Silberman: Well, our pricing for a bachelor's degree tends to be sort of slightly above the level of an in-state student at a state school and below the level of an out-of-state student in a state school. Our pricing at the master's level is actually generally at or below what a state school's would be.
My view is that the pricing needs to part of a value chain. The price that you charge students has to be of a reasonable amount, such that the benefit they gain from the education is more than the price that they paid. Now, that's not difficult to do and there is the pricing umbrella that you described. We've never taken full advantage of that umbrella.
I mean, over the 10 years that I've been here, I think traditional universities price increases probably averaged double digits and ours has been 5% or lower. Over time, I think particularly in an extended economic downturn, I think that that pricing umbrella certainly gets a little bit lower. It's not quite as high as it was before.
So in general, we just try and think about having a tuition level which is commensurate with the value that we're creating. It's high enough so that we can provide the level of education that we want, to attract the kinds of professors that we want, and create a sufficient return on capital that we can attract the capital necessary to expand the university.
Wahlstrom: Absolutely, and the company has done a very good job of delivering solid returns on invested capital, kind of in the 30%-40% range, if not higher. When you do think about the cash flow generation and how you balance long-term investment in terms of new campuses--also at a time when you're paying a very healthy dividend and the stock price is below where it has been just the last couple of years--outside of what you always talk about on the conference calls as being good stewards of capital, how do you think about the priorities in terms of reinvesting in the business versus giving shareholders access to their cash?
Silberman: The difficult thing about capital allocation in our business, at least in our institution, is that there is an almost inexhaustible supply of opportunities to invest the capital in high-return activities within the business, except for the fact that there's a limited scale. When you think about a university, my belief has always been there's just a limit to the rate at which you can grow it. It's a human-capital business. Expanding at too fast a level, even though the individual projects, campuses if you will, are high-return investments, runs the risk of diluting the overall value of the enterprise and ending up with academic experiences for students that aren't as high as you want them to be.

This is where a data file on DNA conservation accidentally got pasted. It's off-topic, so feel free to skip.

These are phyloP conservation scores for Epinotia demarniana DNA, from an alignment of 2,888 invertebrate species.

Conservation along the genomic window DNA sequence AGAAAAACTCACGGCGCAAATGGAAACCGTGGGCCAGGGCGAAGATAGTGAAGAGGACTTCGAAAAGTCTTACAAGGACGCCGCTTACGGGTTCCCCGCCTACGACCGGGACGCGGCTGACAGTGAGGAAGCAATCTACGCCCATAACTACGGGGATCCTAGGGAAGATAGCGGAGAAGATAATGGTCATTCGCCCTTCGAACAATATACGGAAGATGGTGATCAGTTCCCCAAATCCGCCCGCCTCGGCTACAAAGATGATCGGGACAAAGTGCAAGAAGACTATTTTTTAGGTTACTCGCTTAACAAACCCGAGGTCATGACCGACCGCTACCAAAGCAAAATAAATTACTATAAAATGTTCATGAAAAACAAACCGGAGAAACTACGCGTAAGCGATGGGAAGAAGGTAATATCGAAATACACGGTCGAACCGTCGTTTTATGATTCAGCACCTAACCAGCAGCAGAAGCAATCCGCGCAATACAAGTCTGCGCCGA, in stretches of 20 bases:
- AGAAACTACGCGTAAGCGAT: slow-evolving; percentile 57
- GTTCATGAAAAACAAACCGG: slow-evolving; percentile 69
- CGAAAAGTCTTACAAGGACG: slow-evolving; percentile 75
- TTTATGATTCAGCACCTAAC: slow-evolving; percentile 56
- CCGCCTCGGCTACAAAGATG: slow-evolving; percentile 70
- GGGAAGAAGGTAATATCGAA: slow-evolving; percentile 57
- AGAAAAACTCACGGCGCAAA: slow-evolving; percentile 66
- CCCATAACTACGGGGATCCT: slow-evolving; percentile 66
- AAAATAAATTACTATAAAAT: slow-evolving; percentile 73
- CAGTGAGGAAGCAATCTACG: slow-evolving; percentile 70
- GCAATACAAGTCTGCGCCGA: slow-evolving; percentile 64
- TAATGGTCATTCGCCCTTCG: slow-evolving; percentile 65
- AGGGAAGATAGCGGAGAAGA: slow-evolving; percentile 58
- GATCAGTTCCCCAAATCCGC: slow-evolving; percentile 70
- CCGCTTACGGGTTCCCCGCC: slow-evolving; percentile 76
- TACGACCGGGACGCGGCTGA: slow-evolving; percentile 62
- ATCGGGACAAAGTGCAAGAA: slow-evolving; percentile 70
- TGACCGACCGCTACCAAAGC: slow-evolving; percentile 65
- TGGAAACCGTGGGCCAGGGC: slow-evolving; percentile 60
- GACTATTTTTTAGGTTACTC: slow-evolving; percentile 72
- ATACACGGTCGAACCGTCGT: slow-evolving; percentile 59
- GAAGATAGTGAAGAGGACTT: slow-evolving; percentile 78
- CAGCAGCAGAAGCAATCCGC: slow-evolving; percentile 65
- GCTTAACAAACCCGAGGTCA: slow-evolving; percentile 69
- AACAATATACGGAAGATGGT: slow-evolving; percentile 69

So, we always start with putting as much capital to work as we can within the university, it's the highest return. But the limitation on that has been far lower than the amount of capital that we have.
So therefore, you end up with sort of almost a happy problem of having excess capital, even as you're a growth enterprise, that can be returned owners. Then from that standpoint, our view has been to have a fairly predictable dividend policy. You mentioned it's a rather high yield now. We don't really control the yield; we control the payout. And we've generally paid out as a dividend, somewhere between 25% and 40% of our distributable free cash, which tends to be about our net income anyway, in any given year.
Then the rest of that, the board makes available to me, to exercise share-repurchase authorizations. In that case, the real question is, the difference between the two, the relative priority, I actually almost think of them as the same activity. In both cases, I'm dividending to existing shareholders. When I'm repurchasing shares, I'm paying a dividend-in-kind to the remaining shareholders because they own more of the company. So the real issue is, how much of that do we want to do, where we take that decision away from the current shareholder, and how much do we want to leave to the current shareholders, so that they can make their own decision. We felt that around 25%-40% of cash flow is a fair range to do that, and we try to be as careful as we can in terms of exercising share repurchases to frankly do it at the most advantageous price for our remaining shareholders.
Wahlstrom: Very good. We'll leave it there. Rob, thank you watch very much for joining me today. I definitely appreciate it.
Silberman: Thank you, Peter.